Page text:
The MBTA won't be reinstating late night bus service. Before commuters can rely on the agency to get them to work in the wee hours of the morning, the T says it needs to find a way to keep costs down for the proposed line.

The T's board delayed a vote Monday on a nine month pilot project to offer bus service along a key corridor from Mattapan Center to Revere that would connect downtown and job centers like the airport and Longwood Medical Center.

"So we are proposing with this a way we can connect residents throughout Boston, Chelsea, Revere and beyond to some of the great job centers in  our area," said Chris Osgood, a proponent of the line who works with the coalition that presented the proposal to the T's Fiscal and Management Control Board Monday.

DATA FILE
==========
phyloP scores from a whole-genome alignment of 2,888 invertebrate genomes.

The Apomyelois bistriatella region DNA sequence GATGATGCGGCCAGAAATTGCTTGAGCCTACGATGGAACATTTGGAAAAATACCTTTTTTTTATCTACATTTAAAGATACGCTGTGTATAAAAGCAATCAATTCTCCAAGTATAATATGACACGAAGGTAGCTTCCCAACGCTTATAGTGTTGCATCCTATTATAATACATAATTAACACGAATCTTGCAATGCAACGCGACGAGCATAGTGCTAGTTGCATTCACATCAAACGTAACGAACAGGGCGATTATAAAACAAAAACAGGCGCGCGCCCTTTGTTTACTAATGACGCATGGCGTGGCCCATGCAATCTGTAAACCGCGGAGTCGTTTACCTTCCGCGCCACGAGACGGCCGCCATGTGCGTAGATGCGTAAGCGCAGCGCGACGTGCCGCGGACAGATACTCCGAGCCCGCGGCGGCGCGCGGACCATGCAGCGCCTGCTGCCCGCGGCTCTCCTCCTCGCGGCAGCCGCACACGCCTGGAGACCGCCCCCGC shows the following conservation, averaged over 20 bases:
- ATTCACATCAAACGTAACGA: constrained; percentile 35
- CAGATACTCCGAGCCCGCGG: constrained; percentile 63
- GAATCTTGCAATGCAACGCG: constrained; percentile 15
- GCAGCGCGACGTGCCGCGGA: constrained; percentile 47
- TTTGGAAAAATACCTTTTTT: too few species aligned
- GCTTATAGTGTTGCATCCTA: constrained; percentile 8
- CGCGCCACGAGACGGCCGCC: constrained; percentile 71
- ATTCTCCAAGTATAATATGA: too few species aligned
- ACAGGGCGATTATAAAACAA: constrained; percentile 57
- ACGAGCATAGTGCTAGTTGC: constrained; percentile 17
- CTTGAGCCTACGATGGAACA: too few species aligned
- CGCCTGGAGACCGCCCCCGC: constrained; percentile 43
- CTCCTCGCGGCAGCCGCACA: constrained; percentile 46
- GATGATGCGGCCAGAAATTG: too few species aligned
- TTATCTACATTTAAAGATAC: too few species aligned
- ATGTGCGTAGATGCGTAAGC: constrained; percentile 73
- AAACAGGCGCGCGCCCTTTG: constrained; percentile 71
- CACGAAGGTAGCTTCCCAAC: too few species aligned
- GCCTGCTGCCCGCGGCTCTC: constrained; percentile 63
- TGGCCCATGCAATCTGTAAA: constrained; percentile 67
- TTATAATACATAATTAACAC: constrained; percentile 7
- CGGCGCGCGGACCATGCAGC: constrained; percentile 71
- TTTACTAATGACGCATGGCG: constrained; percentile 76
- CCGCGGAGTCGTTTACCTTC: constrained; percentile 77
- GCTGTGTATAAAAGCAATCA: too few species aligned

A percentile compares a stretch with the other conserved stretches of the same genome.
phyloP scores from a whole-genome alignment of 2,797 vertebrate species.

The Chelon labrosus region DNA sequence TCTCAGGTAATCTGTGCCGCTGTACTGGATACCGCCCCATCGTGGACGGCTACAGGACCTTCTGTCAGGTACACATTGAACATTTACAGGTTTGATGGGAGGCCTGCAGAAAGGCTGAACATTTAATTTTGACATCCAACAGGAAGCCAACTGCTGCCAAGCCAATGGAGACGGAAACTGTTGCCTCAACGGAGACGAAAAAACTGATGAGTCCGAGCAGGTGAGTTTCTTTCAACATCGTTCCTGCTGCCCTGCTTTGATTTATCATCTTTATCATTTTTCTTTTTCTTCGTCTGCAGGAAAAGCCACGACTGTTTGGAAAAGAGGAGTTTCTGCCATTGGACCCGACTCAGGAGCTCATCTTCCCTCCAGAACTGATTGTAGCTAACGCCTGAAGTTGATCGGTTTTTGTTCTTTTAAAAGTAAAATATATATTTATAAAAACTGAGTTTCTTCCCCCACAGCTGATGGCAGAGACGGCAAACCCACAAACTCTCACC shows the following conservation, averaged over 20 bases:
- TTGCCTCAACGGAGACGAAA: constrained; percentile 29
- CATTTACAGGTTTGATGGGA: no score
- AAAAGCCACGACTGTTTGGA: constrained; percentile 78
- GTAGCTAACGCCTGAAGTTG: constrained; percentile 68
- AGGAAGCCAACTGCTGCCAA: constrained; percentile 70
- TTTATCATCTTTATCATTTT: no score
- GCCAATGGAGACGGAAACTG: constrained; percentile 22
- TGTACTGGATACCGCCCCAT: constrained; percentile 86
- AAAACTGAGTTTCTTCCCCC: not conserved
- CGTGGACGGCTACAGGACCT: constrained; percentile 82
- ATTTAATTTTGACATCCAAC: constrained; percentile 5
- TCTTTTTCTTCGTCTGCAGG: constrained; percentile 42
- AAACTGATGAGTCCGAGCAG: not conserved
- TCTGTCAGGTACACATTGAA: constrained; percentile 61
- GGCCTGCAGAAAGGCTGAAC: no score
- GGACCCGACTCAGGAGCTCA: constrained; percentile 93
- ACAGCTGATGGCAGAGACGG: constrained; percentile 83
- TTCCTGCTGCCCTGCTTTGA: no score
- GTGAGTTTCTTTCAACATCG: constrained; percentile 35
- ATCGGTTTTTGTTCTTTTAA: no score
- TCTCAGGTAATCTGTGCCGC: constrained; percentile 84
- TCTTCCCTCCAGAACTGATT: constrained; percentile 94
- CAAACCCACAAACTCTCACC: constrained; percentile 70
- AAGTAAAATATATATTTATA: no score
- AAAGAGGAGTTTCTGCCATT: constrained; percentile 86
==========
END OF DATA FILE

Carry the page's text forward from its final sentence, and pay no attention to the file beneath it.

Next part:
The MBTA estimates that late night buses will serve 75,000 riders annually, about 200 rides per night. That level of ridership will bring in $38,000 a year in fares but it will cost the T over $2 million to operate it, meaning each trip will cost the state $27 in subsidies.

MBTA General Manager Luis Ramirez opposes moving forward with the plan, telling the board Monday in his remarks that the T must show fiscal discipline before adding services.